Having a friend read your work aloud is also a great help (including the thrill/mortification of hearing your written words out in the real world at last)

    1. Reading aloud is an incredible tool for proofing. Two people sit down in a room; one reads out the manuscript – and the other checks against a second copy. A transliteration of what’s said is weird: “Capital C, Call Me Capital I Ishmael, I-S-H-M-A-E-L…full stop, space, capital S, some space years space ago….” But it works.

      1. Wow, that’s even more detailed than I imagined! The process is quite fascinating. I have a legal background, so am used to painstakingly checking title references and contract amendments, and track changes and version control (and the problems). Reviewing creative writing is much more interesting!

  3. Interesting concept – paper and pen! I usually read through for content, then line by line for copy editing, then look at the storyline to make sure all ends are connected, no silly mistakes like errors in names or places. Then I read it again with fresh eyes to see if it all makes sense and is gripping to the reader.

    I step away from it for a week or more then read it again. I find things I didn’t see before. I inevitably add more or make changes once again. There is a time when we authors have to step back and say, ‘fin.’ It is a good idea to give your MS to another skilled person, editor, to give it a final eye.

    No matter how many times a book is edited there is still a slight chance there will be an error. I found some in the best authors’ books.

    Happy editing! Thanks for these great tips!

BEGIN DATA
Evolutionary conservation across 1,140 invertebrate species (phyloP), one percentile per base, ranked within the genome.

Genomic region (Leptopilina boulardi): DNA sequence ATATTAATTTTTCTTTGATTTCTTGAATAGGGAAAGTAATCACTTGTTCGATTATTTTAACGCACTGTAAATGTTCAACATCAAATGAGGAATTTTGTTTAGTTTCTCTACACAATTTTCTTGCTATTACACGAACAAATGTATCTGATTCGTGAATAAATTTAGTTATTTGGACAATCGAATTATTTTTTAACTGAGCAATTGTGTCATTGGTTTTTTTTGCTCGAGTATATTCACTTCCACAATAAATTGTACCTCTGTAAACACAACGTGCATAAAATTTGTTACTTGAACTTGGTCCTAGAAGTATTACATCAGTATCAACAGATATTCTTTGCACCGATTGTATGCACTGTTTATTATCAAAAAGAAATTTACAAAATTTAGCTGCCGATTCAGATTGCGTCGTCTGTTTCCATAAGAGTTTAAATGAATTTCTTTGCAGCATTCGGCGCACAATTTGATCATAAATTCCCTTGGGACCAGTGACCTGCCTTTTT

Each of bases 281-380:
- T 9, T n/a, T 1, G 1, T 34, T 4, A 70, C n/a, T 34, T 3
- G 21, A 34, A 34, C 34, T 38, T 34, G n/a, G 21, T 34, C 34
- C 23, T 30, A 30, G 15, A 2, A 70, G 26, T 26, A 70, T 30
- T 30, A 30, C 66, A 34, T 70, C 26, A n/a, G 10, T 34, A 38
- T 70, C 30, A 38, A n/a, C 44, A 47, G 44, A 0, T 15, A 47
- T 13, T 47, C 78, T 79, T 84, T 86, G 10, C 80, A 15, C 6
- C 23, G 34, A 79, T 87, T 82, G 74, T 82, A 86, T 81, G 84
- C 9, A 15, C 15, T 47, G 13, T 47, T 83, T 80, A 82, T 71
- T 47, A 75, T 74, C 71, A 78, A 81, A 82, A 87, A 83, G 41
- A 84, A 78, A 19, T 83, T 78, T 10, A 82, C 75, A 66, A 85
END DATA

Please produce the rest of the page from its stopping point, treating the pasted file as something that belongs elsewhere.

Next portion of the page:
4. Being new to all this I only edit on paper copies. I just assumed everyone did! So much clearer. I agree with the reading aloud too. Really great. I also find just sending a chapter to a friend to see helps me edit too. Not for what they say but for how I tighten it up before pressing send! Knowing someone else is going to read it makes me sharpen up.

  5. I definitely catch different things when I print something vs. editing on the computer. I’ve found, as well, that if you’ve been reading the printed version of something over and over that it can also help to print the next version with a different font. The key is making sure that you are keeping it looking fresh to your eyes, so you don’t skim over things. At least for me. Because I actually have to focus on anything I’m reading to NOT skim.

    1. Keeping that ‘fresh look’ is definitely the key to it on my experience. I hadn’t thought of changing the font! I know that one of the reasons authors often tinker with the typeset version, when the publisher sends them drafts, is because they suddenly see things that were ‘invisible’ on the original manuscript.

  6. When I’m editing a client’s manuscript I always send it back to them for checking in a different font to how they sent it to me – it makes a big difference in how closely they read through it and they almost always find new things they decide to change. Almost as good as a week away or fresh eyes!

  7. I always print off the copy i want to edit. i find it easier to read, easier to find errors and easier to correct mistakes in editing. That way the MS stays the same until I’m ready to sit down and complete my edits of a given section.

  8. I like your advice and should have read this months sooner. I never thought it made a difference between the screen and paper until last month. Cindy who does my editing always wants hers stuff printed out. I thought it was because she had a slow dial-up computer. Last month I wrote a short story for the Writer’s Guild. Most of the time I’ve done a single page to read and rarely found any mistakes after it was printed. Even though I had read my work on the screen several times and made a number of corrections, when I read the printed copy to the group I noticed 3 more mistakes. I did not bother to read it after it was printed because I was sure it was perfect! It was a bit embarrassing to read the goofs out loud.

    1. It’s a great technique. The printout approach works at all levels of editing – structural and line alike. I use it all the time & the act of re-keying the changes back into the computer acts as a further check.